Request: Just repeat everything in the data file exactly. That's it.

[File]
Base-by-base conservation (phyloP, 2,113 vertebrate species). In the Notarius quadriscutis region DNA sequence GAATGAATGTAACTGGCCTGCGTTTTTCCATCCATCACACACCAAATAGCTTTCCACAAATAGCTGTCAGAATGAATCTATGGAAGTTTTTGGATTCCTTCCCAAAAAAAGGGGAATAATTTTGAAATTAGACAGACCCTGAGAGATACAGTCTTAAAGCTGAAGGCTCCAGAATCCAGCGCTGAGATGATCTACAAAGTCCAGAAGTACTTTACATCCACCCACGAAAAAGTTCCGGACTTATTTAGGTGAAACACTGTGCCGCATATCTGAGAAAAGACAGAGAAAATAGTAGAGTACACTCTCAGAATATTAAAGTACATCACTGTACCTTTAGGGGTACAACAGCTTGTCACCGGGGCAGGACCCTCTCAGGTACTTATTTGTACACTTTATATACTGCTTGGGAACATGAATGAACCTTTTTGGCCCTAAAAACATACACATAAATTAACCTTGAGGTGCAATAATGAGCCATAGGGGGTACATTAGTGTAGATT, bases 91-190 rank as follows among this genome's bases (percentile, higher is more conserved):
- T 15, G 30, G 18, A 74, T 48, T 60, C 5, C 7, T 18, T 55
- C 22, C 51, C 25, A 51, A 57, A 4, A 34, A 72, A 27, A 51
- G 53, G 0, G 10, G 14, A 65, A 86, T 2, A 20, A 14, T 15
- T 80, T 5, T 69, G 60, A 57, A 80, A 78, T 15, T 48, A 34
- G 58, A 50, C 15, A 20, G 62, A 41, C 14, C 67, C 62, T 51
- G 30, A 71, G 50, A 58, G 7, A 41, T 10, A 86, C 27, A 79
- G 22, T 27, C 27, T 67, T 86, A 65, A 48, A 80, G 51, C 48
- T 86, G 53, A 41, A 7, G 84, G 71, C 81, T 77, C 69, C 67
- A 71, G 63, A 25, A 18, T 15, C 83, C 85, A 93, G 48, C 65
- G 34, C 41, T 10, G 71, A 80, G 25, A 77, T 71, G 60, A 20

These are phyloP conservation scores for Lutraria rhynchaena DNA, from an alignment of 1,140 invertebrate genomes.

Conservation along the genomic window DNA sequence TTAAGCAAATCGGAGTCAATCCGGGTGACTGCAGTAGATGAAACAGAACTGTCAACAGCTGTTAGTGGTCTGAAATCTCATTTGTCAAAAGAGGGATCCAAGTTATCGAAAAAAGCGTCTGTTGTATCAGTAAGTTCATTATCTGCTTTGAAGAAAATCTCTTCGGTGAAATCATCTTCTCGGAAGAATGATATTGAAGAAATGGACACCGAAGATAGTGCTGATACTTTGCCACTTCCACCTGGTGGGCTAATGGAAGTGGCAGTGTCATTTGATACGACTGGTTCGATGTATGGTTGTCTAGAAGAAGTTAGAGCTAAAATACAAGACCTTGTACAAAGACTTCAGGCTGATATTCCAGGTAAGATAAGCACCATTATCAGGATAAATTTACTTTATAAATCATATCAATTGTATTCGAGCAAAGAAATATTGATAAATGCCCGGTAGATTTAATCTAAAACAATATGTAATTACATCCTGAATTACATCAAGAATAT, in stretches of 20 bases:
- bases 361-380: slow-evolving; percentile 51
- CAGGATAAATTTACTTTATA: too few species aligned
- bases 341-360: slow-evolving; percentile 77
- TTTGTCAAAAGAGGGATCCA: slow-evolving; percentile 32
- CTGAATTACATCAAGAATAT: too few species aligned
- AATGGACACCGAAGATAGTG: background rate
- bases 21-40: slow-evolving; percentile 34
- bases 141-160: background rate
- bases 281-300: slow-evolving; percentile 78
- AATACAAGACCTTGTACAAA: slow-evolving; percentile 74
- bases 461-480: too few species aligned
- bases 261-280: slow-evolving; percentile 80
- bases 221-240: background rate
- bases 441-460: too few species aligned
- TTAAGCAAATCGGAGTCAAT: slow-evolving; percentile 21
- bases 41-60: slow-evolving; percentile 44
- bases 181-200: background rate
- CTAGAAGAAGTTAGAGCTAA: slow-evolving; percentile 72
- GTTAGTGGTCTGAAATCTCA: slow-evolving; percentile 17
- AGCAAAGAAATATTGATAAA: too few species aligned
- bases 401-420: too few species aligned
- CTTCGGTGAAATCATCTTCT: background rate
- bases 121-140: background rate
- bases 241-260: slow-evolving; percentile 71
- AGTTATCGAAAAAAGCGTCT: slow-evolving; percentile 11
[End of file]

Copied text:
Base-by-base conservation (phyloP, 2,113 vertebrate species). In the Notarius quadriscutis region DNA sequence GAATGAATGTAACTGGCCTGCGTTTTTCCATCCATCACACACCAAATAGCTTTCCACAAATAGCTGTCAGAATGAATCTATGGAAGTTTTTGGATTCCTTCCCAAAAAAAGGGGAATAATTTTGAAATTAGACAGACCCTGAGAGATACAGTCTTAAAGCTGAAGGCTCCAGAATCCAGCGCTGAGATGATCTACAAAGTCCAGAAGTACTTTACATCCACCCACGAAAAAGTTCCGGACTTATTTAGGTGAAACACTGTGCCGCATATCTGAGAAAAGACAGAGAAAATAGTAGAGTACACTCTCAGAATATTAAAGTACATCACTGTACCTTTAGGGGTACAACAGCTTGTCACCGGGGCAGGACCCTCTCAGGTACTTATTTGTACACTTTATATACTGCTTGGGAACATGAATGAACCTTTTTGGCCCTAAAAACATACACATAAATTAACCTTGAGGTGCAATAATGAGCCATAGGGGGTACATTAGTGTAGATT, bases 91-190 rank as follows among this genome's bases (percentile, higher is more conserved):
- T 15, G 30, G 18, A 74, T 48, T 60, C 5, C 7, T 18, T 55
- C 22, C 51, C 25, A 51, A 57, A 4, A 34, A 72, A 27, A 51
- G 53, G 0, G 10, G 14, A 65, A 86, T 2, A 20, A 14, T 15
- T 80, T 5, T 69, G 60, A 57, A 80, A 78, T 15, T 48, A 34
- G 58, A 50, C 15, A 20, G 62, A 41, C 14, C 67, C 62, T 51
- G 30, A 71, G 50, A 58, G 7, A 41, T 10, A 86, C 27, A 79
- G 22, T 27, C 27, T 67, T 86, A 65, A 48, A 80, G 51, C 48
- T 86, G 53, A 41, A 7, G 84, G 71, C 81, T 77, C 69, C 67
- A 71, G 63, A 25, A 18, T 15, C 83, C 85, A 93, G 48, C 65
- G 34, C 41, T 10, G 71, A 80, G 25, A 77, T 71, G 60, A 20

These are phyloP conservation scores for Lutraria rhynchaena DNA, from an alignment of 1,140 invertebrate genomes.

Conservation along the genomic window DNA sequence TTAAGCAAATCGGAGTCAATCCGGGTGACTGCAGTAGATGAAACAGAACTGTCAACAGCTGTTAGTGGTCTGAAATCTCATTTGTCAAAAGAGGGATCCAAGTTATCGAAAAAAGCGTCTGTTGTATCAGTAAGTTCATTATCTGCTTTGAAGAAAATCTCTTCGGTGAAATCATCTTCTCGGAAGAATGATATTGAAGAAATGGACACCGAAGATAGTGCTGATACTTTGCCACTTCCACCTGGTGGGCTAATGGAAGTGGCAGTGTCATTTGATACGACTGGTTCGATGTATGGTTGTCTAGAAGAAGTTAGAGCTAAAATACAAGACCTTGTACAAAGACTTCAGGCTGATATTCCAGGTAAGATAAGCACCATTATCAGGATAAATTTACTTTATAAATCATATCAATTGTATTCGAGCAAAGAAATATTGATAAATGCCCGGTAGATTTAATCTAAAACAATATGTAATTACATCCTGAATTACATCAAGAATAT, in stretches of 20 bases:
- bases 361-380: slow-evolving; percentile 51
- CAGGATAAATTTACTTTATA: too few species aligned
- bases 341-360: slow-evolving; percentile 77
- TTTGTCAAAAGAGGGATCCA: slow-evolving; percentile 32
- CTGAATTACATCAAGAATAT: too few species aligned
- AATGGACACCGAAGATAGTG: background rate
- bases 21-40: slow-evolving; percentile 34
- bases 141-160: background rate
- bases 281-300: slow-evolving; percentile 78
- AATACAAGACCTTGTACAAA: slow-evolving; percentile 74
- bases 461-480: too few species aligned
- bases 261-280: slow-evolving; percentile 80
- bases 221-240: background rate
- bases 441-460: too few species aligned
- TTAAGCAAATCGGAGTCAAT: slow-evolving; percentile 21
- bases 41-60: slow-evolving; percentile 44
- bases 181-200: background rate
- CTAGAAGAAGTTAGAGCTAA: slow-evolving; percentile 72
- GTTAGTGGTCTGAAATCTCA: slow-evolving; percentile 17
- AGCAAAGAAATATTGATAAA: too few species aligned
- bases 401-420: too few species aligned
- CTTCGGTGAAATCATCTTCT: background rate
- bases 121-140: background rate
- bases 241-260: slow-evolving; percentile 71
- AGTTATCGAAAAAAGCGTCT: slow-evolving; percentile 11